The Miami Hurricanes will play in their first bowl game since 2010 and look to end the 2013 season on a high note.
The Miami Hurricanes won't play in this weekend's ACC Championship game, but this program still has a lot on the line in December.
A 9-3 regular season finish might not sit well after a 7-0 start, but having gone 13-11 in two years under Al Golden with a 28-23 run the previous four, it's a step in the right direction. Miami can close strong with a three-game win streak and reach its first 10-win season since 2003.
To end on a high note and set the tone for next year, it must start with the Hurricanes making the most of the next few weeks.
Bowl practices begin soon and Miami will have a month to get healthy and game-ready. Injured players are expected to return, while defensive coaches will also have extra time to prepare and strategize for an opponent, which isn't a luxury during the regular season grind.
From there, the Hurricanes must do what it takes to shine in the bowl game.
Coming in off back-to-back wins, Miami looks like it will face Louisville in the Russell Athletic Bowl in Orlando, with an outside shot at taking on an SEC team in the Chick-fil-A Bowl in Atlanta.
The Hurricanes' last bowl appearance was in December 2010, weeks after Golden was hired. The new leader watched from the press box as Miami was stomped 33-17 by Notre Dame. The loss was the third-straight postseason setback for the Hurricanes, whose most recent year-end victory came in the 2006 MPC Computers Bowl over Nevada.
Miami must show its maturity and character by showing up prepared no matter who they face in the season finale. Coaches must also find a happy medium between giving seniors their due and letting tomorrow's stars get their feet wet on a big-time stage.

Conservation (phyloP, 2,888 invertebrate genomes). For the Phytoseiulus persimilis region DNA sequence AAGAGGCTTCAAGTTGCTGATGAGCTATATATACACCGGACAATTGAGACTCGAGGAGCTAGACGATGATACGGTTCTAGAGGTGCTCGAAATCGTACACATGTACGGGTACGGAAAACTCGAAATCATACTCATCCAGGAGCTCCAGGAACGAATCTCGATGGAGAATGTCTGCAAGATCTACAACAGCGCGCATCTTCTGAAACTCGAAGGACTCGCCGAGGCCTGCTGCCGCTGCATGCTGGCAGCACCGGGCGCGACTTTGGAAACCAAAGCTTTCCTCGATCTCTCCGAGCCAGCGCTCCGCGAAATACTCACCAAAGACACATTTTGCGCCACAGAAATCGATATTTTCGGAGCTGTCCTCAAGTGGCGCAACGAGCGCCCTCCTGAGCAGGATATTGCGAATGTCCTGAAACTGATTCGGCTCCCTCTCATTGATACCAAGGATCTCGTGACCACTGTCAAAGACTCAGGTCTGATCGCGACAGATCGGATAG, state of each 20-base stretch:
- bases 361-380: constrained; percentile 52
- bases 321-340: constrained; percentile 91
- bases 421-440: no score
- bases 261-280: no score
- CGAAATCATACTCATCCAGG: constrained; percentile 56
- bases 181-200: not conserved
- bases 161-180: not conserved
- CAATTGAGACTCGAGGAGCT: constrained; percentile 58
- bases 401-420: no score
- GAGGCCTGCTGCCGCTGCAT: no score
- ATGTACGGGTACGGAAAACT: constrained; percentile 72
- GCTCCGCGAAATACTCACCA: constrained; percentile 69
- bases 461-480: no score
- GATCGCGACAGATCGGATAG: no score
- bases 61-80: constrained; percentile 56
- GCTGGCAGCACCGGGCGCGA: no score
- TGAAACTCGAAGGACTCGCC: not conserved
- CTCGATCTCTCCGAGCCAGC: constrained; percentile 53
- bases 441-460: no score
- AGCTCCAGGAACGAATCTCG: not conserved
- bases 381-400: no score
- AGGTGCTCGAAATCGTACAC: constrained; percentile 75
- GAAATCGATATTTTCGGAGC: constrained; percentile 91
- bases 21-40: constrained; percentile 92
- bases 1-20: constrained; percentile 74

Fall depth chart battles are won during spring football at Greentree Practice Field and a strong bowl showing gets the competition under way immediately. The Hurricanes don't lose a ton of seniors, but key positions will be up for grabs—most notably quarterback, defensive back and both offensive and defensive line.
Shining in the bowl game and emerging victorious will keep kids focused and driven between year's end and spring. Golden raved about his team's weight room efforts last August—a process that started last December.
"The culture is changing," Golden told Michael Casagrande and the Sun Sentinel. "The conditioning, the fact that they're embracing it and the attitude...they demolished it. Literally, just absolutely crushed it and I know they feel good about it, to be honest with you. They feel like they killed it."
The Hurricanes haven't plowed into an offseason on a roll since 2004 wrapped with a Peach Bowl win over rival Florida. Miami lost a shot at a BCS game when falling to Virginia Tech to close the regular season, but topped the Gators, finished 9-3 and was ranked No. 11 in the final AP poll.
The Hurricanes parlayed that success into a No. 9 preseason ranking months later. Miami fell by a field goal to Florida State in the 2005 opener but tore off an eight-game win streak and climbed to No. 3 by mid-November.
While next year's rankings shouldn't yet concern this current Miami squad, the strong finish could help sway some on-the-fence talent that could be thinking Coral Gables.
The Hurricanes currently have 28 verbal commitments and what ESPN has ranked as the No. 3 class in the nation for 2014—chock-full of impact players, especially on the defensive side of the ball with big-name athletes like Anthony Moten, Travonte Valentine, Chad Thomas and Nigel Bethel II expected to get on board.
Closing strong is a theme that has to permeate through the entire Miami program over the next few months. The Hurricanes need to roll in the bowl game and coaches must continue locking things down on the recruiting trail as The U builds its foundation and secures its future.
From there, a new-look Miami team should emerge in spring, fired up and ready to take another much-needed step forward.
Follow Chris Bello on Twitter @allCanesBlog.